The limited review of the Board's decision undertaken above is based on the principle that a discretionary decision cannot stand if it is shown to be based on a reason that is outside the scope of statutory authority. Battle v. Norton, D.Conn.1973, 365 F. Supp. 925; cf. Kent v. Dulles, 1958, 357 U.S. 116, 128-129, 78 S. Ct. 1113, 2 L. Ed. 2d 1204. Having determined that the criteria relied on by the Board are consistent with the statuary directives, the court emphasizes that it is not the function of the judiciary to review generally the discretion of the Board or to review the credibility of reports and information received by the Board in making its decision. Tarlton v. Clark, 5 Cir. 1971, 441 F.2d 384, cert. denied, 1971, 403 U.S. 934, 91 S. Ct. 2263, 29 L. Ed. 2d 713. The court will not substitute its judgment for that of the Board as to whether the rehabilitation of the inmate and the welfare of society would be best served by permitting him to serve his sentence beyond the confines of prison rather than by being continued in physical confinement. In making that determination the Board must consider many factors of a non-legal nature, such as psychiatric reports with respect to the prisoner, his mental and moral attitudes, his vocational education and training, the manner in which he has used his time in prison, his physical and emotional health, his intra-personal relations with the prison staff and other inmates, and the prisoner's parole plan -- his employment and residence arrangements and the environment to which he plans to return. The Board possesses the expertise and experience for ascertaining which factors are determinative of the unique situation presented by each applicant. Scarpa v. United States Board of Parole, supra. The statute, 18 U.S.C.A. §§ 4202, 4203, expressly gives the Board broad discretion in determining parole eligibility in recognition of the fact that many variables, some of an intangible and subjective nature, go into making an informed and intelligent parole decision. In short, in providing for parole, Congress realized the difficult and imprecise nature of parole prognosis.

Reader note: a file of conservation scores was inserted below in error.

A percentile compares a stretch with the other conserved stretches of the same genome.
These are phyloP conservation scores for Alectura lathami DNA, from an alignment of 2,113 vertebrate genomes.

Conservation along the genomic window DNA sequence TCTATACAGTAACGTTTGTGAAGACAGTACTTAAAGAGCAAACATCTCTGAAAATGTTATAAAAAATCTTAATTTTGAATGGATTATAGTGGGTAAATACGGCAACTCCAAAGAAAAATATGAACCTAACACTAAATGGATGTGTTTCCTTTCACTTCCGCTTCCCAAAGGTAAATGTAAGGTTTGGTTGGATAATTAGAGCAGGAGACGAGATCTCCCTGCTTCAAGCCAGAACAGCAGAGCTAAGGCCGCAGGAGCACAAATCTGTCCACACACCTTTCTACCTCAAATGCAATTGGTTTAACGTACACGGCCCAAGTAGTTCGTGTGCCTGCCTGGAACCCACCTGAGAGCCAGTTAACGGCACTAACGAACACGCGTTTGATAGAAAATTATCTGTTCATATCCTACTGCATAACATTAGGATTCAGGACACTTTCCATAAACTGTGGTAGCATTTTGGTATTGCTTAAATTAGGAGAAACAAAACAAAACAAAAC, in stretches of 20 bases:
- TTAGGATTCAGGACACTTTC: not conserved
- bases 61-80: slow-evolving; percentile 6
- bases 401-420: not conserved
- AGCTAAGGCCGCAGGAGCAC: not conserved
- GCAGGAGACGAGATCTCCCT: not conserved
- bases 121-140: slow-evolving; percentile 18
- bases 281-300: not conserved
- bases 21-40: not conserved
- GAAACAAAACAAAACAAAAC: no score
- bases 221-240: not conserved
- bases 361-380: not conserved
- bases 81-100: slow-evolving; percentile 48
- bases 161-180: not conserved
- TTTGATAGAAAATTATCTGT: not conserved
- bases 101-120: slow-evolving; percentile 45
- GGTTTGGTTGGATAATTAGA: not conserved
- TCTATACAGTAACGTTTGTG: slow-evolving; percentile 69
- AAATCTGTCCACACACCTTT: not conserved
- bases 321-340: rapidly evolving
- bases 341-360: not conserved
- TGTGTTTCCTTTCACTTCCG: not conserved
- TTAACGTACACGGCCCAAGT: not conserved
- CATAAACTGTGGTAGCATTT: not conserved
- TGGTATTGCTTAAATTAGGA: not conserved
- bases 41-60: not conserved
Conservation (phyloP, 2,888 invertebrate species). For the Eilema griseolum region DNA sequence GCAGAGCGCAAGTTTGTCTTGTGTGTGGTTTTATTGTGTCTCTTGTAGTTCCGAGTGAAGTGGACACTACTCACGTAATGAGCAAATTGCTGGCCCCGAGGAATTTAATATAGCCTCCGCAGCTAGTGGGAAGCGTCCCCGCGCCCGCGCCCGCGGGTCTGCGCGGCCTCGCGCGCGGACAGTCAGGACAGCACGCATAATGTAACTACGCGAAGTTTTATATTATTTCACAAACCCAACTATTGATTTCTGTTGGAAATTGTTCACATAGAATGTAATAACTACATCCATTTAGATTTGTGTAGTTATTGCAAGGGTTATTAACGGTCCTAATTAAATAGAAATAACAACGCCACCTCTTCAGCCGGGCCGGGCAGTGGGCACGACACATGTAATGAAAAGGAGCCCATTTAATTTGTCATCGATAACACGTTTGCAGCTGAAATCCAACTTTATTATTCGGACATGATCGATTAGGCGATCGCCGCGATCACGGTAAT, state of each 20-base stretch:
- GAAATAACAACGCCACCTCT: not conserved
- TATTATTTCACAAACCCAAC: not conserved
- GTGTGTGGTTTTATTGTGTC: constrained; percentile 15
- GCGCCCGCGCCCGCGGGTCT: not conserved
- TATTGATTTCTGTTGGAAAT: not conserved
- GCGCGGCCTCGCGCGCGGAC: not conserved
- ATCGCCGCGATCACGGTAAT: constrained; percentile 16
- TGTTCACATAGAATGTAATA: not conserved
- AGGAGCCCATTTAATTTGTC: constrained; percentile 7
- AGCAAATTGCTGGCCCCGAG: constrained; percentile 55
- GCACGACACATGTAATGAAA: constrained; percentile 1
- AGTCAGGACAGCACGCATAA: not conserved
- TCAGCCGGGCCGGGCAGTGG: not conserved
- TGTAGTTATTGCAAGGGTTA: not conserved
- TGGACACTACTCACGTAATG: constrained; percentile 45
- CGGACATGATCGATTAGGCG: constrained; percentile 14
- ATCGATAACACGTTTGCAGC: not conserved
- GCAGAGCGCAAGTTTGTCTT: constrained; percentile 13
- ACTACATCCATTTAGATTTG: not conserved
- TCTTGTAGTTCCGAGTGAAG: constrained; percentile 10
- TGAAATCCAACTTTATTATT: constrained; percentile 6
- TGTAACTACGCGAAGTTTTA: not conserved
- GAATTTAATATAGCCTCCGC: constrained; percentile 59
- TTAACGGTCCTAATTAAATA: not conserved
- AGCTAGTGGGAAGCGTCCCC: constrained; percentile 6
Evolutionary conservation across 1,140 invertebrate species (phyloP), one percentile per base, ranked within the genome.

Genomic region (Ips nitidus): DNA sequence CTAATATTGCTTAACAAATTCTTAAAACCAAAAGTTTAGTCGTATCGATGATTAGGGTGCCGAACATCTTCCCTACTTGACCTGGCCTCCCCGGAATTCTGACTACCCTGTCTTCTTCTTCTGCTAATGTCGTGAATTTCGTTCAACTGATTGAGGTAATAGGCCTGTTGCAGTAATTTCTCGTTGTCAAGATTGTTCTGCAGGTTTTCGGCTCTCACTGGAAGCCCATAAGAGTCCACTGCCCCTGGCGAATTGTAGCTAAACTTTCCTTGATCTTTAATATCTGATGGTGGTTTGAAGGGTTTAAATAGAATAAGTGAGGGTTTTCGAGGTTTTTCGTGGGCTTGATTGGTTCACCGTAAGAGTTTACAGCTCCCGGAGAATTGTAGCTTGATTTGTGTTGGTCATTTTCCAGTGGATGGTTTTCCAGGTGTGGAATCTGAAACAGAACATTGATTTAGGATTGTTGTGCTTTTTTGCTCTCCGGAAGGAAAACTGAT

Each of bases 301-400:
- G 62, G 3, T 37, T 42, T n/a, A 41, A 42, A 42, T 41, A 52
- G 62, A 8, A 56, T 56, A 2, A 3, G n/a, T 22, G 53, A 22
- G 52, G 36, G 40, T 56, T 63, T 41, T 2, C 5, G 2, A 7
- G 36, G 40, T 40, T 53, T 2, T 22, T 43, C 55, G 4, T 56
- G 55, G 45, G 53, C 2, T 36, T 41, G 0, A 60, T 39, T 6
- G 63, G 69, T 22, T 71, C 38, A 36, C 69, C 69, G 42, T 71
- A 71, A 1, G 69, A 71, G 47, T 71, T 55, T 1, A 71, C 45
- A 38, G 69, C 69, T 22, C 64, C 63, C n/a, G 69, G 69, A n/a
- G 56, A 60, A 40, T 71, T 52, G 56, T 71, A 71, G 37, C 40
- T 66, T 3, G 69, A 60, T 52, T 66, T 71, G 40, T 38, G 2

Therefore, absent an abuse of discretion amounting to the denial of a constitutional right, and absent a decision that is clearly inconsistent with the broad statutory criteria, a court will not review the Board's discretion in denying an application for parole. The courts should not serve as a super-Parole Board.
There remains petitioner's contention that the Board's mode of operation violates the due process clause of the fifth amendment. There is a difference of opinion among the lower federal courts as to whether due process applies to parole decision-making, and if it does, the nature of the process that is due.
In Morrissey v. Brewer, 1972, 408 U.S. 471, 92 S. Ct. 2593, 33 L. Ed. 2d 484 the Supreme Court held that although parole revocation does not call for the full panoply of rights due a defendant in a criminal proceeding, revocation of a parolee's liberty falls within the protection of the due process clause. Thus, the court held that a revocation hearing must be conducted reasonably soon after the parolee's arrest and that minimum due process requirements are: (1) written notice of the claimed violations of parole; (2) disclosure to the parolee of the evidence against him; (3) opportunity to be heard in person and to present witnesses and documentary evidence; (4) the right to confront and cross-examine adverse witnesses, unless the hearing officer specifically finds good cause for not allowing ...